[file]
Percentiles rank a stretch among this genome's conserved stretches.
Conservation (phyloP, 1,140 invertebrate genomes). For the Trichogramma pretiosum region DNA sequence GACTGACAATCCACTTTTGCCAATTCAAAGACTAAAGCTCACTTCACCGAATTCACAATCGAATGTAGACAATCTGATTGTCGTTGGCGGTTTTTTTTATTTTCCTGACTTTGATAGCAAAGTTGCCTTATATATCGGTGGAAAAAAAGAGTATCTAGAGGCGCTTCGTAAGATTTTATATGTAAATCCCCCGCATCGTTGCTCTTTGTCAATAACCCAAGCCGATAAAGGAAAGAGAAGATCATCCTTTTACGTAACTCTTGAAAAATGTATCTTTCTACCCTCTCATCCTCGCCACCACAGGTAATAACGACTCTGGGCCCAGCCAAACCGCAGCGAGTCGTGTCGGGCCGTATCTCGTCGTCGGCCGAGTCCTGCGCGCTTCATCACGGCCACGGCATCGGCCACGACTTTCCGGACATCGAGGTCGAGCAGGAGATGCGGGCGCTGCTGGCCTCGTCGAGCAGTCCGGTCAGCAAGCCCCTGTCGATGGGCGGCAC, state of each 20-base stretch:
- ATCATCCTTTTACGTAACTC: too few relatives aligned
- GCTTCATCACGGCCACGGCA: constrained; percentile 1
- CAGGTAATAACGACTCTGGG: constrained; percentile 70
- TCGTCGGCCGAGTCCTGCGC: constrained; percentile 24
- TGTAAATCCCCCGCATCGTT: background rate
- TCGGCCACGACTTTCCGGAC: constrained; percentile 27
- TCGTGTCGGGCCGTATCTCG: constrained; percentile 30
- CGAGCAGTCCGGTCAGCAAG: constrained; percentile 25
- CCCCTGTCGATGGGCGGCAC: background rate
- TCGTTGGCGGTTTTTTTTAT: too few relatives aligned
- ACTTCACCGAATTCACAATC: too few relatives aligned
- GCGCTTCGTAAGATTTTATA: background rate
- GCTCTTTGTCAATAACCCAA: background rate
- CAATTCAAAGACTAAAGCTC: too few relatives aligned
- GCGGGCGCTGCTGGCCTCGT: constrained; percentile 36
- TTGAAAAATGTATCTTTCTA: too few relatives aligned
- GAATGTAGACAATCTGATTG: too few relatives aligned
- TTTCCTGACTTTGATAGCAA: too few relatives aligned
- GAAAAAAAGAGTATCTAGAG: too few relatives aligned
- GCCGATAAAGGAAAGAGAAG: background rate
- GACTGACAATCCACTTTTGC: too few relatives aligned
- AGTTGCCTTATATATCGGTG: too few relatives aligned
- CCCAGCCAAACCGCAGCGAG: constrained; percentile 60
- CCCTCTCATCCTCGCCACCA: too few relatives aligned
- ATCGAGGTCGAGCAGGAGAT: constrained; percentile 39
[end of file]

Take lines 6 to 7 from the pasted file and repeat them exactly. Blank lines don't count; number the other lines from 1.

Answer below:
- TCGTCGGCCGAGTCCTGCGC: constrained; percentile 24
- TGTAAATCCCCCGCATCGTT: background rate